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Vestige: Java Application Manager

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Vestige: Java Application Manager

Check out Vestige, a framework that works with JDKs 6-10 and makes it easier to bring dynamic updating to your Java projects. See how it works and how to get started.

· Java Zone ·
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Download Microservices for Java Developers: A hands-on introduction to frameworks and containers. Brought to you in partnership with Red Hat.

Vestige is a framework that installs, runs, and updates Java SE applications. The idea is to bring portability to Java server applications (POP, CARDDAV, RESTful ...).

You may say that Java is already portable, and it is, but the glue that links the OS-specific to the JVM is not. What is needed for a Java server application includes:

  • Portable installation (creating rpm, DEB, EXE, DMG are tedious).

  • Automatic start with computer/user session.

  • A directory shared with the user (configuration, log) and one only for the application (cache, TMP).

  • A working internet configuration (to download application updates, access web services) even with a PAC proxy configured.

Vestige brings all that. Like other frameworks, it uses the Maven resolver (previously known as Eclipse Aether) to download and execute applications from your .m2/repository folder. Unlike existing frameworks, Vestige can hack dependencies to replace or add or remove any dependency. Also, it lets you choose between one classloader (the classpath mode) and one classloader per JAR (the platform mode). The platform mode allows for faster classloading (because it searches in only one JAR) and class sharing between applications.

Vestige runs on JVM 6 to 10. When starting on JVM 9 or above, it uses JPMS (previously known as Jigsaw) and creates one module layer per classloader to keep class sharing between applications enabled.

I ported some applications to Vestige:

  • Tomcat, a web server.

  • Felix, one OSGi implementation

  • H2, a database

Running Tomcat or Felix in Vestige is not really useful though, because the part that changes most often is the functional part, and the functional part is located in a WAR in the webapp folder for Tomcat and some bundle in OSGi — so no class sharing for functional parts.

However, if we could publish a WAR without its lib directory in a Maven repository, Tomcat could evolve and use the Vestige Maven SPI to share classes between the web app and with other applications running on the Vestige JVM.

Vestige was dedicated to Java SE applications and tries to limit the constraints necessary to port an application. An application doesn't need to depend on any Vestige dependency, you just have to create a Callable:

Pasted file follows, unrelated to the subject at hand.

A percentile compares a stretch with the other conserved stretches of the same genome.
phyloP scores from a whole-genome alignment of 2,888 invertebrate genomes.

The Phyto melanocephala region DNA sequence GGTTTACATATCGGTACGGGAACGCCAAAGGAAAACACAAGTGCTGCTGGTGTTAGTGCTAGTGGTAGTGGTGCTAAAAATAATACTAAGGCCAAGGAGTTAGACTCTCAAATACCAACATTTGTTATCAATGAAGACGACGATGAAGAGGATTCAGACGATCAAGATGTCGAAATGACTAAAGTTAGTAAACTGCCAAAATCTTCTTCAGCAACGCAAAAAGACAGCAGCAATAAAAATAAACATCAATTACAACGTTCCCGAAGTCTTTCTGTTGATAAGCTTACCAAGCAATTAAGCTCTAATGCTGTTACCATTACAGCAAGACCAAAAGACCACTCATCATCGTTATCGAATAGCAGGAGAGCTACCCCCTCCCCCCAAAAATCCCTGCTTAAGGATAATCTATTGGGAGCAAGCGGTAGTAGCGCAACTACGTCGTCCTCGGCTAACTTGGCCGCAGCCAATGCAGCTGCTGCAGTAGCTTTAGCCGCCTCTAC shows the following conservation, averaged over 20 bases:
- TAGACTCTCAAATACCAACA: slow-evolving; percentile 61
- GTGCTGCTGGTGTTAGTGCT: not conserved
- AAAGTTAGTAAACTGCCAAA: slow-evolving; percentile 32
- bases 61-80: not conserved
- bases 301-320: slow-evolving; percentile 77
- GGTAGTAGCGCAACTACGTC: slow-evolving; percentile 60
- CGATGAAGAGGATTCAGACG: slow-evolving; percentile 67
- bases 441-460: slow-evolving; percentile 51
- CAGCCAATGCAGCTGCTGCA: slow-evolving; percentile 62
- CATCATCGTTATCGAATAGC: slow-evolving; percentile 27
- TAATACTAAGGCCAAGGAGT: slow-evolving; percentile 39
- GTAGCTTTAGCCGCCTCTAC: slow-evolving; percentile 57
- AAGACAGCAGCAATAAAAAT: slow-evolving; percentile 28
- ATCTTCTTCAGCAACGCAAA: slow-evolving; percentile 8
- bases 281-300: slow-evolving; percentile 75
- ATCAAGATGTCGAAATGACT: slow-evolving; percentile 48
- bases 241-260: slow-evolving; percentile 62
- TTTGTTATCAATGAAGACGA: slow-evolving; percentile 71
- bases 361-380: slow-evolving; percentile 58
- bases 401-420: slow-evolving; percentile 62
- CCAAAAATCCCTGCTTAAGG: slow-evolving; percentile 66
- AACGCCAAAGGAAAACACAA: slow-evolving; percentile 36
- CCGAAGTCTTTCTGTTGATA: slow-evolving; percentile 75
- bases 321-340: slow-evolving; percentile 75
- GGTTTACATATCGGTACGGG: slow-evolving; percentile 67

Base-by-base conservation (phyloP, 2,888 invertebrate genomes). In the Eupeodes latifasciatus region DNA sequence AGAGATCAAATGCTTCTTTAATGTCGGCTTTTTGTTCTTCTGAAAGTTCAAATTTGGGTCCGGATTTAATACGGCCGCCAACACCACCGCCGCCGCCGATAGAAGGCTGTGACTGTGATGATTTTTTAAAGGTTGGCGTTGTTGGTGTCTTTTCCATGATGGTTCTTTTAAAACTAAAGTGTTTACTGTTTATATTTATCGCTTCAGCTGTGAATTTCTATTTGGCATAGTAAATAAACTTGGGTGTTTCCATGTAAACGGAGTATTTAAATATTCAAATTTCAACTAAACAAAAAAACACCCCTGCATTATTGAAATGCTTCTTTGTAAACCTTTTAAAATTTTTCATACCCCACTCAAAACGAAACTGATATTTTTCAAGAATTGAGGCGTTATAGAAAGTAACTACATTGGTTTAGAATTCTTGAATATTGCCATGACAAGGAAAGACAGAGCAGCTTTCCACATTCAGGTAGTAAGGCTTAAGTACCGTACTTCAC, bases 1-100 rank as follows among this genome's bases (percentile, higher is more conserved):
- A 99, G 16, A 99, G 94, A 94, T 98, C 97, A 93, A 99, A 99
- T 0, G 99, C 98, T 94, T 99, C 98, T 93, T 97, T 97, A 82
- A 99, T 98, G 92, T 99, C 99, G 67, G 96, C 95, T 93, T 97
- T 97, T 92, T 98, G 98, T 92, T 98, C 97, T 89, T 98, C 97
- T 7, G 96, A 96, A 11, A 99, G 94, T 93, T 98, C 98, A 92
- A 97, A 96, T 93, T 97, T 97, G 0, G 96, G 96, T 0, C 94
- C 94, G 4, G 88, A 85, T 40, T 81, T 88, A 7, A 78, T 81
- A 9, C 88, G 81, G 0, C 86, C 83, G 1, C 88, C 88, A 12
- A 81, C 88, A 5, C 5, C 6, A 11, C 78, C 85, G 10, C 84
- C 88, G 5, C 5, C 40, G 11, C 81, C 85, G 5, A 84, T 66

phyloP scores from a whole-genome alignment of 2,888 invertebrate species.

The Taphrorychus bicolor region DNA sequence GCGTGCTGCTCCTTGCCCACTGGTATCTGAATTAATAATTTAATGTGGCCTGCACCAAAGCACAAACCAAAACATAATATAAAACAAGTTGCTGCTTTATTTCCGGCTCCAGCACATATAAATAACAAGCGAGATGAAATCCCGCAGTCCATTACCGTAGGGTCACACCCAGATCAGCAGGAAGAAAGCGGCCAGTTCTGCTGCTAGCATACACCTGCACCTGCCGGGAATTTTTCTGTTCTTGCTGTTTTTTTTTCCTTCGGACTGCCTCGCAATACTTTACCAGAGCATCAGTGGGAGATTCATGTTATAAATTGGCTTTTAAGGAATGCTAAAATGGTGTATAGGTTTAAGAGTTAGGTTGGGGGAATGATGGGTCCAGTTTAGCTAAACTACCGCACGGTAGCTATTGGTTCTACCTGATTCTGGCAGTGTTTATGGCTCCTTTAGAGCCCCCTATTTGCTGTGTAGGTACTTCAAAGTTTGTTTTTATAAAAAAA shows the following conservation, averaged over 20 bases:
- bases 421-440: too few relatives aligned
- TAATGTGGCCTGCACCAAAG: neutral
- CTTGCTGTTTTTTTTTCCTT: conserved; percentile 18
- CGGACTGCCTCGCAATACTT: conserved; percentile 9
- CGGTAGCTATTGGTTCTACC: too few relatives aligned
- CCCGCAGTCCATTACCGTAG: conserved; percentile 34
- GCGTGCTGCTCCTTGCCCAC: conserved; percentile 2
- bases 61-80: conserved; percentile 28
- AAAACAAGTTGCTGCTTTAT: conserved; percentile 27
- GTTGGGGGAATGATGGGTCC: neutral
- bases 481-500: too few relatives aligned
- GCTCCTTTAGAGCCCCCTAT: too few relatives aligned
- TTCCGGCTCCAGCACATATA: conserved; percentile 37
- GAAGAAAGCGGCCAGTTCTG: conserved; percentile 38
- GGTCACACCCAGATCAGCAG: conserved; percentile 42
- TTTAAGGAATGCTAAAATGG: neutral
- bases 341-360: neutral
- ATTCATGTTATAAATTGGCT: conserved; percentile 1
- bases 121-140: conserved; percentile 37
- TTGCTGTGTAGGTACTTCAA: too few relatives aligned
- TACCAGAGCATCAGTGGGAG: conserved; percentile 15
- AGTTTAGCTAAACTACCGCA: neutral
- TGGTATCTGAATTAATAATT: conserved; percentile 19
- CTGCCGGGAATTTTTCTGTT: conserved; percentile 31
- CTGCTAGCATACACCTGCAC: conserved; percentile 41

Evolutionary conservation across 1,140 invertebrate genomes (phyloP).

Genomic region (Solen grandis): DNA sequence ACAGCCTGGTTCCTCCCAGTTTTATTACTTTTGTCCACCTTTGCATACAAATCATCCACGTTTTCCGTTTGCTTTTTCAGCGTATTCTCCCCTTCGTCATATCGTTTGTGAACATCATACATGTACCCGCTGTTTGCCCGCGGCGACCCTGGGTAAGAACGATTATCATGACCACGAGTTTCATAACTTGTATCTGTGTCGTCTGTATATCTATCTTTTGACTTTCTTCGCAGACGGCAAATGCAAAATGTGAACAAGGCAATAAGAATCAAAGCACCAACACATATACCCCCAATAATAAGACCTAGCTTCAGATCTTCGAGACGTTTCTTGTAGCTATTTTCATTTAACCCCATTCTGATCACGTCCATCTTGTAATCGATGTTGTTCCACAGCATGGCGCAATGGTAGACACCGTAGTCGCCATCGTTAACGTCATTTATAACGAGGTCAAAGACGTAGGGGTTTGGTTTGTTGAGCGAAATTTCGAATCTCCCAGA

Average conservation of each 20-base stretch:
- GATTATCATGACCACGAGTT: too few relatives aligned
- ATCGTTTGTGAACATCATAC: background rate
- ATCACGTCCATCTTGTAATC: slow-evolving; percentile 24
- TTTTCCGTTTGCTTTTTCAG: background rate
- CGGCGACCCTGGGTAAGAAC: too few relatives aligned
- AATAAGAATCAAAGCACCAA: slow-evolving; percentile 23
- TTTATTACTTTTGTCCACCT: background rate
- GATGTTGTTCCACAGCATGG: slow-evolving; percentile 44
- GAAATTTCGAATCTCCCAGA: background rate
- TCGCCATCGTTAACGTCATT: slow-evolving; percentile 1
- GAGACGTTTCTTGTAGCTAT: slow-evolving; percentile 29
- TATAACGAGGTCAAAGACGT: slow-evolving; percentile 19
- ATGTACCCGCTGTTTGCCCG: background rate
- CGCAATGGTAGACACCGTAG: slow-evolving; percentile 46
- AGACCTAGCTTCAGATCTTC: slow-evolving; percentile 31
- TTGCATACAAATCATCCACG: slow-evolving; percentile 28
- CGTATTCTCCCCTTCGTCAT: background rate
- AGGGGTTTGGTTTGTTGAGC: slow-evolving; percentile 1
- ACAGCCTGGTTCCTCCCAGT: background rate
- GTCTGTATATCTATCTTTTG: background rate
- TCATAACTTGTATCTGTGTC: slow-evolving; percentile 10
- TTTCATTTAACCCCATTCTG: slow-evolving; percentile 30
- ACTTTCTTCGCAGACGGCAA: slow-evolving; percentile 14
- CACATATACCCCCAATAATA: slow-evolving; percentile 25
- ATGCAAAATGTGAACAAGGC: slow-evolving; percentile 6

package fr.gaellalire.vestige.helloworld;

public class HelloWorld implements Callable<Void> {

    public HelloWorld(final File base, final File data) {
    }

    public Void call() throws Exception {
        try {
            synchronized (this) {
                wait();
            }
        } catch (InterruptedException e) {
            // exit
        }
        return null;
    }

}


And an XML:

<application xmlns="http://gaellalire.fr/vestige/APPLICATION" xmlns:xsi="http://www.w3.org/2001/XMLSchema-instance" xsi:schemaLocation="http://gaellalire.fr/vestige/APPLICATION http://gaellalire.fr/vestige/application-1.0.0.xsd" javaSpecificationVersion="1.6">
  <launcher class="fr.gaellalire.vestige.helloworld.HelloWorld">
    <mavenResolver groupId="fr.gaellalire.vestige.helloworld" artifactId="helloworld" version="1.0.0-SNAPSHOT" />
  </launcher>
  <configurations>
    <permissions>
      <permission type="java.security.AllPermission" />
    </permissions>
  </configurations>
</application>


Porting to OSGi or JPMS is a tedious task: You have to manage your import/export packages/modules. Porting to Vestige is much simpler. You just have to remove all JVM-wide operations (System.exit, System.setProperty and shutdown hooks). If you do not remove them, the application will run, but it may interfere with other application behavior.

If you want to run in platform mode and share your classes between applications, you will have to make all static variables immutable (final is not enough) and use the thread context class loader to perform IOC.

Vestige provides an SPI to both static (application stopped) and dynamic (application running) updates. Dynamic updating is terribly hard to achieve (blocking operations should be banned), but it's possible. See demo1 version 1.1.0 and 2.0.0 in http://gaellalire.fr/vestige/demo1-src.zip

There is a terribly slow wiki here to get more information.

Download Building Reactive Microservices in Java: Asynchronous and Event-Based Application Design. Brought to you in partnership with Red Hat

Topics:
java 10 ,java 6 ,java ,modularity ,maven ,vestige ,java framework

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